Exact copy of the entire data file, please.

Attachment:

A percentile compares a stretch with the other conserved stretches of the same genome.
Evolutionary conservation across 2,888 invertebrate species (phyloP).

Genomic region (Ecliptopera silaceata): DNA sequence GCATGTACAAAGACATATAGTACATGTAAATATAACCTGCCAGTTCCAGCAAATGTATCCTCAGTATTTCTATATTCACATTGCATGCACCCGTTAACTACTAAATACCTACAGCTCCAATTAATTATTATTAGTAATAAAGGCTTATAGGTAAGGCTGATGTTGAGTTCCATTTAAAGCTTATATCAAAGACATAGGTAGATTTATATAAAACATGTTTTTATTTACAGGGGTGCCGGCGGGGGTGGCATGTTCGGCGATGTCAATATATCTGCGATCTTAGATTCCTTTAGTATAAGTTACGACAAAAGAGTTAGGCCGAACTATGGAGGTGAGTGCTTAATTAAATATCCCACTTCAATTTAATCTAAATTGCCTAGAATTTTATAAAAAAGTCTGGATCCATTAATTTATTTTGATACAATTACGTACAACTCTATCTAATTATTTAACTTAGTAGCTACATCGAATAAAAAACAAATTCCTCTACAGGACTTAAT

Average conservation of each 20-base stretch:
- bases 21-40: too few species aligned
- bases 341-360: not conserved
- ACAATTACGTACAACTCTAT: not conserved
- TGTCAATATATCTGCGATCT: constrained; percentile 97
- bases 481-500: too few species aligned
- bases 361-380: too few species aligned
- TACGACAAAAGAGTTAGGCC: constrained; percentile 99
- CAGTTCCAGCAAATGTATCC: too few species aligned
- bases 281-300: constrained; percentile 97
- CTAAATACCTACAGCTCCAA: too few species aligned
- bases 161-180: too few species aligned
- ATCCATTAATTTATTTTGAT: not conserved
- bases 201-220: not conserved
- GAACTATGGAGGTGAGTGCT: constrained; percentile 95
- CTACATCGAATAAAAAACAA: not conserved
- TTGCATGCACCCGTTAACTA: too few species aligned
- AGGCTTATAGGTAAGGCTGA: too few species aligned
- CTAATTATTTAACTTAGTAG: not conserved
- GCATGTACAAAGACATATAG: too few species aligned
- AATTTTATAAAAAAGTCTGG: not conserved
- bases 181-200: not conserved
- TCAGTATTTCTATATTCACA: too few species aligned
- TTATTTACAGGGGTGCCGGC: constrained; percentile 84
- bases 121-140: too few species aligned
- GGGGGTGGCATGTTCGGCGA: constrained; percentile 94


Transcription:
A percentile compares a stretch with the other conserved stretches of the same genome.
Evolutionary conservation across 2,888 invertebrate species (phyloP).

Genomic region (Ecliptopera silaceata): DNA sequence GCATGTACAAAGACATATAGTACATGTAAATATAACCTGCCAGTTCCAGCAAATGTATCCTCAGTATTTCTATATTCACATTGCATGCACCCGTTAACTACTAAATACCTACAGCTCCAATTAATTATTATTAGTAATAAAGGCTTATAGGTAAGGCTGATGTTGAGTTCCATTTAAAGCTTATATCAAAGACATAGGTAGATTTATATAAAACATGTTTTTATTTACAGGGGTGCCGGCGGGGGTGGCATGTTCGGCGATGTCAATATATCTGCGATCTTAGATTCCTTTAGTATAAGTTACGACAAAAGAGTTAGGCCGAACTATGGAGGTGAGTGCTTAATTAAATATCCCACTTCAATTTAATCTAAATTGCCTAGAATTTTATAAAAAAGTCTGGATCCATTAATTTATTTTGATACAATTACGTACAACTCTATCTAATTATTTAACTTAGTAGCTACATCGAATAAAAAACAAATTCCTCTACAGGACTTAAT

Average conservation of each 20-base stretch:
- bases 21-40: too few species aligned
- bases 341-360: not conserved
- ACAATTACGTACAACTCTAT: not conserved
- TGTCAATATATCTGCGATCT: constrained; percentile 97
- bases 481-500: too few species aligned
- bases 361-380: too few species aligned
- TACGACAAAAGAGTTAGGCC: constrained; percentile 99
- CAGTTCCAGCAAATGTATCC: too few species aligned
- bases 281-300: constrained; percentile 97
- CTAAATACCTACAGCTCCAA: too few species aligned
- bases 161-180: too few species aligned
- ATCCATTAATTTATTTTGAT: not conserved
- bases 201-220: not conserved
- GAACTATGGAGGTGAGTGCT: constrained; percentile 95
- CTACATCGAATAAAAAACAA: not conserved
- TTGCATGCACCCGTTAACTA: too few species aligned
- AGGCTTATAGGTAAGGCTGA: too few species aligned
- CTAATTATTTAACTTAGTAG: not conserved
- GCATGTACAAAGACATATAG: too few species aligned
- AATTTTATAAAAAAGTCTGG: not conserved
- bases 181-200: not conserved
- TCAGTATTTCTATATTCACA: too few species aligned
- TTATTTACAGGGGTGCCGGC: constrained; percentile 84
- bases 121-140: too few species aligned
- GGGGGTGGCATGTTCGGCGA: constrained; percentile 94